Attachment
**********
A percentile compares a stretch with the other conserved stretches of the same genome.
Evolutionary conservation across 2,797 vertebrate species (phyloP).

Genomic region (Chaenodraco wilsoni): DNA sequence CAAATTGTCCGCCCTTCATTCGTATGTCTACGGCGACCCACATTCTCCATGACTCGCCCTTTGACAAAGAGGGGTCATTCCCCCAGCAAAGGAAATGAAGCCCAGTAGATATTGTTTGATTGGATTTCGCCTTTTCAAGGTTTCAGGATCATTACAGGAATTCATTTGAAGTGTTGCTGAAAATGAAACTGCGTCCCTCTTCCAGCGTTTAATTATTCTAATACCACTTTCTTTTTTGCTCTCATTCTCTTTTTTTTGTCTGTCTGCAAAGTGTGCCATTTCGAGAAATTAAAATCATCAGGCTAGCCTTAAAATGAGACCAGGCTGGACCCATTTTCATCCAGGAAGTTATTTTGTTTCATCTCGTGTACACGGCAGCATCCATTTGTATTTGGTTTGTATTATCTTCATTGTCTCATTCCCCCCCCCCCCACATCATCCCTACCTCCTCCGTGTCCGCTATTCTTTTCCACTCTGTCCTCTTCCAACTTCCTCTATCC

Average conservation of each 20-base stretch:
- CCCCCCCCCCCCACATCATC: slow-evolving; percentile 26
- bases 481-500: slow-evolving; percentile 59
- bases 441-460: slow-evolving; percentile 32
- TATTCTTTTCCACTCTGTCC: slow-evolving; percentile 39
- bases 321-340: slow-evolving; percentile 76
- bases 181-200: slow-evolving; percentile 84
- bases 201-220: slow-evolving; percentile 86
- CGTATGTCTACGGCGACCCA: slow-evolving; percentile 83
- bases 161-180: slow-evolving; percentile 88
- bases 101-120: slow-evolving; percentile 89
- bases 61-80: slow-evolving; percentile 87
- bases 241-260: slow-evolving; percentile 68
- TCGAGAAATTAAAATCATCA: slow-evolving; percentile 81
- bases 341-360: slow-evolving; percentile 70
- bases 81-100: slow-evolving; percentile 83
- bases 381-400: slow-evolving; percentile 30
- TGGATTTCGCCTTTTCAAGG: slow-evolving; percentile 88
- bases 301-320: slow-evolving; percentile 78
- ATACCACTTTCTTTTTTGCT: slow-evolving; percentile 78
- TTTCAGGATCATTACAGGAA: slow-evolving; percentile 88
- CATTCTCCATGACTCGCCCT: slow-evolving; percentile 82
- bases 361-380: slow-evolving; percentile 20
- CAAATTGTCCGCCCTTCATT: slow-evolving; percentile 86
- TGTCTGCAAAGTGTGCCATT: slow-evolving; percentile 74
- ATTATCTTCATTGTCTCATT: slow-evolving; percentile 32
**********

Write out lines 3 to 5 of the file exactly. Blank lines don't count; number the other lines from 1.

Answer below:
Genomic region (Chaenodraco wilsoni): DNA sequence CAAATTGTCCGCCCTTCATTCGTATGTCTACGGCGACCCACATTCTCCATGACTCGCCCTTTGACAAAGAGGGGTCATTCCCCCAGCAAAGGAAATGAAGCCCAGTAGATATTGTTTGATTGGATTTCGCCTTTTCAAGGTTTCAGGATCATTACAGGAATTCATTTGAAGTGTTGCTGAAAATGAAACTGCGTCCCTCTTCCAGCGTTTAATTATTCTAATACCACTTTCTTTTTTGCTCTCATTCTCTTTTTTTTGTCTGTCTGCAAAGTGTGCCATTTCGAGAAATTAAAATCATCAGGCTAGCCTTAAAATGAGACCAGGCTGGACCCATTTTCATCCAGGAAGTTATTTTGTTTCATCTCGTGTACACGGCAGCATCCATTTGTATTTGGTTTGTATTATCTTCATTGTCTCATTCCCCCCCCCCCCACATCATCCCTACCTCCTCCGTGTCCGCTATTCTTTTCCACTCTGTCCTCTTCCAACTTCCTCTATCC

Average conservation of each 20-base stretch:
- CCCCCCCCCCCCACATCATC: slow-evolving; percentile 26